By Post Glass and Mirror, May 29 2018 04:05PM
The eyes are a window into your soul, but your windows to your house are probably thermopanes. Depending on when you bought your house and how recently it has been updated, you might question when you need to replace your thermopanes. Do they need to be replaced unless they are broken, or can you just keep them in your house forever? Has the industry progressed significantly so that windows now are significantly more efficient and you are losing on thousands of dollars of cost-savings by not replacing your windows?
Depending on when your windows were made, the answers to those questions are no, your window won’t last forever and no, the industry hasn’t evolved quickly enough to justify replacing all thermopanes in your home. But it is important to know when you need to replace your thermopane, because having a baseball go through it isn’t the only time that your window needs to be replaced.
Obviously, if there is a crack or chip in your thermopane, you should look into getting it replaced. Not only will the chip and crack ruin the structural integrity of the window, it can allow the important gases that are between the window panes to leak out. Most commonly argon gas or krypton gas is put between the glass layers of the thermopane. These gases are nonreactive an abundant in our air naturally, so they do no harm. However, they are the main insulating powerhouses of the thermopane, so if that gas is gone, so is the insulation of the window.
Thermopane manufacturers recommend replacing your window once 25% of the gas has naturally come out of the window. It will come out, no matter how much we try to stop it, due to the windows expanding and contracting with temperature changes. How do you know when 25% has leaked out? Most window manufacturers should have an estimate of how long this takes to happen. Anywhere from 10-15 years seems to be the norm for thermopanes. Does this mean that you immediately need to get your windows replaced? No, but you will start to notice that you are turning the heat up more in the winter or cranking the air conditioning higher in the summer.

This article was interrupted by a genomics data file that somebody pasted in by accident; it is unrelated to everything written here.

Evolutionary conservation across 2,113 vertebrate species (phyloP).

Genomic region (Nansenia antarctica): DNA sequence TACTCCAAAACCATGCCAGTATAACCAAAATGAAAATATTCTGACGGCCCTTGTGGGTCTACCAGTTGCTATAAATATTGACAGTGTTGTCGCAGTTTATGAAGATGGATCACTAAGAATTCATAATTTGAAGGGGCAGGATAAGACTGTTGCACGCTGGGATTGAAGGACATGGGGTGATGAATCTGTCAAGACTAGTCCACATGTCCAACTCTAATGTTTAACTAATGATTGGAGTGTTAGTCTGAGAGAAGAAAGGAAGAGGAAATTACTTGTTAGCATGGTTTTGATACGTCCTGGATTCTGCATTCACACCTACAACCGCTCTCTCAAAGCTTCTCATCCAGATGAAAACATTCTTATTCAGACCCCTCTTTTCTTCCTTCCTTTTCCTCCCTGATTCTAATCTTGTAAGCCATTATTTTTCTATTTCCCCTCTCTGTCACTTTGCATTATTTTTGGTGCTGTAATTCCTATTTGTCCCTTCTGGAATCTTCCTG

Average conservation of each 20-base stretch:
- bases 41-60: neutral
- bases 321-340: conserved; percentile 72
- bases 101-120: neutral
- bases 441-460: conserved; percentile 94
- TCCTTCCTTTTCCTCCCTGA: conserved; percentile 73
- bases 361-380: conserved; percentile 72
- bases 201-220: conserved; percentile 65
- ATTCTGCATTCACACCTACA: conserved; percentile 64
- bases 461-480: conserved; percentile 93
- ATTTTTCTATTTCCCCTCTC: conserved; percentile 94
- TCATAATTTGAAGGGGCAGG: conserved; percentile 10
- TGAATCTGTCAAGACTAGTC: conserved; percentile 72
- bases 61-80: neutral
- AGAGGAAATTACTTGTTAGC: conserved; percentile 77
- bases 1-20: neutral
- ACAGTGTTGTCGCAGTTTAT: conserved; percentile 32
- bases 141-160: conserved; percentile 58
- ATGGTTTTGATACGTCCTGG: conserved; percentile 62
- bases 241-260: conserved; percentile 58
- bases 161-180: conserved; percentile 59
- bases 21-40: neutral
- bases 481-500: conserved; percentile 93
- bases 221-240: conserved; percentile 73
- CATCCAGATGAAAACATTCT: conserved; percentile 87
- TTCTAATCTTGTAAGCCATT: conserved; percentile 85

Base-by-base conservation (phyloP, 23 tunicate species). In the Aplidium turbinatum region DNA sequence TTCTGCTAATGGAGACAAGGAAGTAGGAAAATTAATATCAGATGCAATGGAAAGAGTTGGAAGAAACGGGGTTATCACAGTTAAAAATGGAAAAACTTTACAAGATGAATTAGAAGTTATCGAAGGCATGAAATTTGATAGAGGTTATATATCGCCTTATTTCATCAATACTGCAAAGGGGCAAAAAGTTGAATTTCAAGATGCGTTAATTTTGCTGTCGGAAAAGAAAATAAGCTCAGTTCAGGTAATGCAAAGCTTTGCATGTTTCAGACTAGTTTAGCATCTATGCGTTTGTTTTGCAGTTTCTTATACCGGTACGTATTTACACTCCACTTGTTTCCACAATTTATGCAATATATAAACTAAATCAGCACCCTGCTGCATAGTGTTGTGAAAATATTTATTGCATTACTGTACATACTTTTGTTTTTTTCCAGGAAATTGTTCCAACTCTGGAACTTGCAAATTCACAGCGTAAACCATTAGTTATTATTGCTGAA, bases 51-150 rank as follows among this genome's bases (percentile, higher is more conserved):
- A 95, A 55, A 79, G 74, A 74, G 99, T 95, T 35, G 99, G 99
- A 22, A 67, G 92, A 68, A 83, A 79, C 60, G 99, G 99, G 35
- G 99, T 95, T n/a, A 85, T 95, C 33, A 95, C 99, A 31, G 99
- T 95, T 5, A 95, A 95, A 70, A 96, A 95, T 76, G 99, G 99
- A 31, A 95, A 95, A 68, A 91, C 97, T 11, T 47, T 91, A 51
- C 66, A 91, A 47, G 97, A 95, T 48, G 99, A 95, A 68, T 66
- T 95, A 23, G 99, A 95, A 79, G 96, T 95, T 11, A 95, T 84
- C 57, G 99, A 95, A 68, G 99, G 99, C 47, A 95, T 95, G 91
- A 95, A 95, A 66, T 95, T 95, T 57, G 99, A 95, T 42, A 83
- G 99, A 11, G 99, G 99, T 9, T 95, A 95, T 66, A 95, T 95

The gas can also leak out if the window start leaking more than normal. Leakage will occur when the house settles and the window frame shifts slightly. This causes the panes to shift and can allow small pin-hole sized holes to appear around the seams of the thermopane. This is also what causes drafts to appear around windows. Depending on how big the holes are, resealing the window can be enough to stop the leaking. But, if the holes are much bigger than a pin-hole, gas will leak out faster and lower the efficiency of the window.
Along with leaking, fogging can occur. These two go hand in hand, because fogging happens when condensation gets in between the panes of glass of the thermopanes. The bigger the holes are in the glass, the more likely that your windows will fog. The windows in your house that are the most susceptible to fogging are those that get direct sunlight frequently. They will have a greater amount of expanding and contracting happen because of the direct sunlight. Therefore, these might be the first windows on your house to go bad. This has tried to be resolved through solar coating windows, helping them reflect heat to help decrease the movement of the window, but it still will occur.
If you notice any of these things are happening to your thermopanes, it might be a good idea to look into getting them replaced. First, though, do some digging and see if the warranty on your windows is still good! Most warranties last for 10 years, but some can go up to 20. Use that warranty rather than paying out of pocket for new windows.